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November 1985

Focal Epilepsy With Mesial Temporal Sclerosis After Acute Meningitis

Author Affiliations

From the Human Development Research Unit, National Centre for Children With Epilepsy, The Park Hospital for Children, Oxford, England (Drs Ounsted and Lindsay and Ms Richards); and the Department of Neurology, Yale University School of Medicine, New Haven, Conn (Dr Glaser).

Arch Neurol. 1985;42(11):1058-1060. doi:10.1001/archneur.1985.04060100040017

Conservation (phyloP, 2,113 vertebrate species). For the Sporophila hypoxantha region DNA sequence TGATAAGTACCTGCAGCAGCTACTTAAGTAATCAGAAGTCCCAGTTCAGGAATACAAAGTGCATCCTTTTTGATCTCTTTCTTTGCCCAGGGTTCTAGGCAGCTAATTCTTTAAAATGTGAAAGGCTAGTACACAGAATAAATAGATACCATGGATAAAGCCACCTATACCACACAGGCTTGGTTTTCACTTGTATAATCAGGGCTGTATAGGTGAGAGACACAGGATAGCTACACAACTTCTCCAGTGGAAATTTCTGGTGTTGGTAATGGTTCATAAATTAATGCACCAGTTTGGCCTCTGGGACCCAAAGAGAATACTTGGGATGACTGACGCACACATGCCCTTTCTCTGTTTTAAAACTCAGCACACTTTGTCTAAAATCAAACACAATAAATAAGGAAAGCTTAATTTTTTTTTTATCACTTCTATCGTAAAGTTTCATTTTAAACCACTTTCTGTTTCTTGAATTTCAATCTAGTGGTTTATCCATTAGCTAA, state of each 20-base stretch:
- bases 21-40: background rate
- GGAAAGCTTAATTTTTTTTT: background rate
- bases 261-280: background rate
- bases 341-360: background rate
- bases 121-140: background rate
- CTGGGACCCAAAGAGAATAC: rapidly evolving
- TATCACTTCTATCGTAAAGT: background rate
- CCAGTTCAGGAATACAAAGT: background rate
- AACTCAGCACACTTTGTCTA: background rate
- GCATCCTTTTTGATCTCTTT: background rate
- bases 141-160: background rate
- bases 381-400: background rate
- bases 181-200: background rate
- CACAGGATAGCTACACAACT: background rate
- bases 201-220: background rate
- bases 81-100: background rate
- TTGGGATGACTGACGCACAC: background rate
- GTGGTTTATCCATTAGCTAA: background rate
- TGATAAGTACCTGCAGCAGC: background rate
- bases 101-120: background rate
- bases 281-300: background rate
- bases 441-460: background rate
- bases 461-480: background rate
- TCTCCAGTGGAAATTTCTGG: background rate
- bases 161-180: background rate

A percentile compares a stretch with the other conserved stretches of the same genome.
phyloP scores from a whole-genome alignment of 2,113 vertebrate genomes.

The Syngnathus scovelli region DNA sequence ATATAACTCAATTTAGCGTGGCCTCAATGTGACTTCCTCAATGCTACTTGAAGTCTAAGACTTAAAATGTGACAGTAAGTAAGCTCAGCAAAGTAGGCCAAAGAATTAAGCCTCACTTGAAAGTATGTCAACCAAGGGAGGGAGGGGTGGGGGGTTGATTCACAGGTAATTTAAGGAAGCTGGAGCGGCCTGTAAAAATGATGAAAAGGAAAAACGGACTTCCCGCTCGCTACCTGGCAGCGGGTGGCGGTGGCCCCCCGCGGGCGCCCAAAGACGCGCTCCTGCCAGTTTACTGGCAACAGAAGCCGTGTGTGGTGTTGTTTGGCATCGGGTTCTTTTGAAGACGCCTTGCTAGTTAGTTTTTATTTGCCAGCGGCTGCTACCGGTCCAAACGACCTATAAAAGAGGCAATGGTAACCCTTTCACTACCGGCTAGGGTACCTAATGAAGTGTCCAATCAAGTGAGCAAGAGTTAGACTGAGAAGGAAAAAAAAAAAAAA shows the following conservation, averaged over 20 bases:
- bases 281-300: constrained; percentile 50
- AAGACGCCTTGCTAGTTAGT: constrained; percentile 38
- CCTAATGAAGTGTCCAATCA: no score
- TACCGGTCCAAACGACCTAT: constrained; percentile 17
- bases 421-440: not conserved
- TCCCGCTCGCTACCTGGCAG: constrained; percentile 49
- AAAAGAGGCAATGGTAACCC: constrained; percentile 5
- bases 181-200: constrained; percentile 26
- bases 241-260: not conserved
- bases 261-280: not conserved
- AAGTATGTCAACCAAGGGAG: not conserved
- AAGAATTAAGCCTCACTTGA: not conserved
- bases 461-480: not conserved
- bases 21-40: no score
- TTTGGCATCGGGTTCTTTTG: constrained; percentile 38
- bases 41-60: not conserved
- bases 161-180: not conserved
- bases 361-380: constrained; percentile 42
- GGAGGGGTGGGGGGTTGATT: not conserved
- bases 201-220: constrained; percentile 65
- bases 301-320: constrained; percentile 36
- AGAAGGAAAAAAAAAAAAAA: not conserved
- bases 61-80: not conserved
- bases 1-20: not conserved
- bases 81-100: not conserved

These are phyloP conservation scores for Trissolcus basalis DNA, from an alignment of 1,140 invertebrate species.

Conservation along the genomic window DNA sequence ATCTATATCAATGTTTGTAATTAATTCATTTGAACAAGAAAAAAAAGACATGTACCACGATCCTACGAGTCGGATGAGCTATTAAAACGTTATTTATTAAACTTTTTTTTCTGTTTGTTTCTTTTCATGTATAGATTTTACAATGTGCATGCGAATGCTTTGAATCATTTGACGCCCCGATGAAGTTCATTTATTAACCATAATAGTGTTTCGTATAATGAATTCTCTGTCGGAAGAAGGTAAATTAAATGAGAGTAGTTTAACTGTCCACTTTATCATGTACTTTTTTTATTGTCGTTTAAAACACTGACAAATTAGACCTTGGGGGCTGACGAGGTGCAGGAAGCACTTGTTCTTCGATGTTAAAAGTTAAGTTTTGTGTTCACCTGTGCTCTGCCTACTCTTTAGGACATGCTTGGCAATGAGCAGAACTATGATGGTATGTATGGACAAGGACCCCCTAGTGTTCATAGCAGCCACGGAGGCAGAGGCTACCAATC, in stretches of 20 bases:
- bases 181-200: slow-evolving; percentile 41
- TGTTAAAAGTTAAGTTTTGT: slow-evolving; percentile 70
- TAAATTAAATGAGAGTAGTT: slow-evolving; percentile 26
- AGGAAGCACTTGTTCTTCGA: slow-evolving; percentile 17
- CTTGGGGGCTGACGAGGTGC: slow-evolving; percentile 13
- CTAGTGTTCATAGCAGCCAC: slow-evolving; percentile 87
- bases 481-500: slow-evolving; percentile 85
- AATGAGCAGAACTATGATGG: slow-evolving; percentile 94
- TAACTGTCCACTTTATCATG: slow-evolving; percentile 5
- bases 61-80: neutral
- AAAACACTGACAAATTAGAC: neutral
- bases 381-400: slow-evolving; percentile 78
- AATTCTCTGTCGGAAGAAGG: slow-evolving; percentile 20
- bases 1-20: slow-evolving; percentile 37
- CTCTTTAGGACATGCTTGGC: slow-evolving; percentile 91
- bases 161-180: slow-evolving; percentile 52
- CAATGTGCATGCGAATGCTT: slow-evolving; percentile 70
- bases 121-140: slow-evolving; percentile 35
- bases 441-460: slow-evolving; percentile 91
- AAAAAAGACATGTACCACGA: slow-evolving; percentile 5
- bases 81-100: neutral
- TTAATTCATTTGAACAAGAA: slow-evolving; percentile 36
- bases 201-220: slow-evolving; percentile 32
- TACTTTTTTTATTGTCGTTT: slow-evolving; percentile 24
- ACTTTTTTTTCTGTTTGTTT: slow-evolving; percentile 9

• Following acute meningitis associated with severe convulsions in childhood, two patients had chronic, drugresistant, temporal lobe epilepsy. This disorder was preceded by an entirely natural development, in one case extending for nine years and in the other case for eight years. Each patient was treated with right anterior temporal lobectomy. Classic mesial temporal sclerosis (Ammon's horn sclerosis) was found in both patients. Relief of the epilepsy was associated with remission of the concomitant social and psychiatric handicaps. At least ten years of follow-up are required in the evaluation of the treatment of early brain infections. Chronic focal epilepsy after childhood meningitis with febrile convulsions merits neurosurgical consideration.

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